Acceleration of radiation belt electrons and the role of the average interplanetary magnetic field <i>B</i> <sub> <i>z</i> </sub> component in high speed streams
In this study we examine the recovery of relativistic radiation belt electrons on November 15-16, 2014, after a previous reduction in the electron flux resulting from the passage of a Corotating Interaction Region (CIR). Following the CIR, there was a period of high-speed streams characterized by large, nonlinear fluctuations in the interplanetary magnetic field (IMF) components. However, the outer radiation belt electron flux remained at a low level for several days before it increased in two major steps. The first increase is associated with the IMF background field turning from slightly northward on average, to slightly southward on average. The second major increase is associated with an increase in the solar wind velocity during a period of southward average IMF background field. We present evidence that when the IMF Bz is negative on average, the whistler mode chorus wave power is enhanced in the outer radiation belt, and the amplification of magnetic integrated power spectral density in the ULF frequency range, in the nightside magnetosphere, is more efficient as compared to cases in which the mean IMF Bz is positive. Preliminary analysis of the time evolution of phase space density radial profiles did not provide conclusive evidence on which electron acceleration mechanism is the dominant. We argue that the acceleration of radiation belt electrons requires (i) a seed population of keV electrons injected into the inner magnetosphere by substorms, and both (ii) enhanced whistler mode chorus waves activity as well as (iii) large-amplitude MHD waves.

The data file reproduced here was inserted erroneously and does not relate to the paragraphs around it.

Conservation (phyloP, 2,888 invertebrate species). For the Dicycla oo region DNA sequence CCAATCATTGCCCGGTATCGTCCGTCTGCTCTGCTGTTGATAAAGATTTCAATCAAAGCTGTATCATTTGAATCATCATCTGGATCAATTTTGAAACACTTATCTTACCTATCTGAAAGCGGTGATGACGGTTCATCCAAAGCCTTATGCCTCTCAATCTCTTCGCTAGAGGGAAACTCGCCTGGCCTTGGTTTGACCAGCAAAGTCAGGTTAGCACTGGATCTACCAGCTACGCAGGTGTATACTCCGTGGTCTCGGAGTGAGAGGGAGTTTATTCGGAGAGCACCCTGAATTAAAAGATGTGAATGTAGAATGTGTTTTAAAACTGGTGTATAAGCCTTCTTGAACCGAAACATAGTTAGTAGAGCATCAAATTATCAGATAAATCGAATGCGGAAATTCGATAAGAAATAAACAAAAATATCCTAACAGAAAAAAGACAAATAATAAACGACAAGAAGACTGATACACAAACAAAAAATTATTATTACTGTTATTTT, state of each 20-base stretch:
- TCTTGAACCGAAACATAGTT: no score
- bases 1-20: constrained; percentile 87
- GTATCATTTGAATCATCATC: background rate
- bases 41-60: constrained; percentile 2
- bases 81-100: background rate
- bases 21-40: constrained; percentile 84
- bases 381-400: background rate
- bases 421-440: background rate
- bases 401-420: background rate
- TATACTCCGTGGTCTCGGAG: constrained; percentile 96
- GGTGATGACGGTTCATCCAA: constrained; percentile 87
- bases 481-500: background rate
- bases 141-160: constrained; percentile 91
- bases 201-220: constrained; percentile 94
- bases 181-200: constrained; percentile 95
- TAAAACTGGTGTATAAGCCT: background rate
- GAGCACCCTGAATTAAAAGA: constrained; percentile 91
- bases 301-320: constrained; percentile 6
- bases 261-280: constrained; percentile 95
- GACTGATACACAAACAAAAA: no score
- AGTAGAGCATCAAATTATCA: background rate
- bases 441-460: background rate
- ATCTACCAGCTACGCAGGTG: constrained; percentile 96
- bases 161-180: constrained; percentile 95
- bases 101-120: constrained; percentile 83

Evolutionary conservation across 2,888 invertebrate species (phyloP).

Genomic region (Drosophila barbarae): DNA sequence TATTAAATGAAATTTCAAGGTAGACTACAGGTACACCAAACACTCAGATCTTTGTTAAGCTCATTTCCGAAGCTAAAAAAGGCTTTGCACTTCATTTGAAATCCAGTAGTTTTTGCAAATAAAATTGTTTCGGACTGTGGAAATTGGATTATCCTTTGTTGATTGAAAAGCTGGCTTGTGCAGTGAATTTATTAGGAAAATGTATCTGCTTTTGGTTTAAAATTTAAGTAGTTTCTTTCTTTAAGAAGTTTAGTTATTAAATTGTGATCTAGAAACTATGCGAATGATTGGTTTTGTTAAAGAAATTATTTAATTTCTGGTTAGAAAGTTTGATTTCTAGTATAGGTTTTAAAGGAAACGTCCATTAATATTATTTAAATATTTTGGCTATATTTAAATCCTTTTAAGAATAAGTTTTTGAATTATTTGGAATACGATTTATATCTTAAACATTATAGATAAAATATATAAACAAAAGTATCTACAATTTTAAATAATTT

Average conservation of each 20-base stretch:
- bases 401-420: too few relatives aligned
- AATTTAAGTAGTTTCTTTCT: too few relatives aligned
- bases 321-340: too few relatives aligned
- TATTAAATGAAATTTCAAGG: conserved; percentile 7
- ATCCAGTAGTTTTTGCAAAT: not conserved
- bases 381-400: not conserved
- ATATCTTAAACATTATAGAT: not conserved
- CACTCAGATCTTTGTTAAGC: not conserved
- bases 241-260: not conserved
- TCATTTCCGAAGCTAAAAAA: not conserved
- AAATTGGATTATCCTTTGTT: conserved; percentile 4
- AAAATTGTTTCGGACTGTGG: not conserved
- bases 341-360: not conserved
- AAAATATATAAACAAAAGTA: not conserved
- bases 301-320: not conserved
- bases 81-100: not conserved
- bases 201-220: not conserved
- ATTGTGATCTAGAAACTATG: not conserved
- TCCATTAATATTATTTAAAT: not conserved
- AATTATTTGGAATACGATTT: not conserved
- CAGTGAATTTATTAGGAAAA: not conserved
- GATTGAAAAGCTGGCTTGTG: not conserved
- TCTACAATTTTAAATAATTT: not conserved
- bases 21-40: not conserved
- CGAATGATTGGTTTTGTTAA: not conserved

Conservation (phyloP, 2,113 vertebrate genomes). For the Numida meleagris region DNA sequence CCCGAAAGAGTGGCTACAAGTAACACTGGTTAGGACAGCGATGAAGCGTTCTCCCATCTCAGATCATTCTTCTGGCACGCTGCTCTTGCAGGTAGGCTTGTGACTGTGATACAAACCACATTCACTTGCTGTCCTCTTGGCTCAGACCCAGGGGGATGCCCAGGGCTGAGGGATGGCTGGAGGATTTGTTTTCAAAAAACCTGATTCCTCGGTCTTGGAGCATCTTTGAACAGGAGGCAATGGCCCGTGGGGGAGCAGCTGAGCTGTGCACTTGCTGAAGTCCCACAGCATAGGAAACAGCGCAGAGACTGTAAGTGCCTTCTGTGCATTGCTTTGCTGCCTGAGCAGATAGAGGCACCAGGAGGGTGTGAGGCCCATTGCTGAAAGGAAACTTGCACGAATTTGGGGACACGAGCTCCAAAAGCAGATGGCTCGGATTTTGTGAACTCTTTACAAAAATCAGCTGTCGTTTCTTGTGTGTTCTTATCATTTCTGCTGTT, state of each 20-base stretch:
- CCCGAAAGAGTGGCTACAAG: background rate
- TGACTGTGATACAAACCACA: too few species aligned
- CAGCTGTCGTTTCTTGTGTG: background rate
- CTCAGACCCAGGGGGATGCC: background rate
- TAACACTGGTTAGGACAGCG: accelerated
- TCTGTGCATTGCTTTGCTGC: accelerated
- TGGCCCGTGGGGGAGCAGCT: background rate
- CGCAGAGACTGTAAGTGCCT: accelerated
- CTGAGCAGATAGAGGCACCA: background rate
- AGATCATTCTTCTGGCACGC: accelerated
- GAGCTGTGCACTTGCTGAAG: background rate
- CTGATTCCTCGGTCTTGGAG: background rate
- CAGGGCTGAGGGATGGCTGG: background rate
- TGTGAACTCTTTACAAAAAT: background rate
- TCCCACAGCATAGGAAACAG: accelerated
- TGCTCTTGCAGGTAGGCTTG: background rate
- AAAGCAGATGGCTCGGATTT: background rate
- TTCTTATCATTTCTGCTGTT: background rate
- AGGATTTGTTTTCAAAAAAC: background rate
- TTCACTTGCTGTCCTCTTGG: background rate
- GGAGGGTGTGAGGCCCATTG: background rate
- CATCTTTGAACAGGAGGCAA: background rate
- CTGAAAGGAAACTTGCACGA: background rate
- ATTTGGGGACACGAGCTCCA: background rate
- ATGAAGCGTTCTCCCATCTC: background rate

|Year of Publication||
Journal of Geophysical Research: Space Physics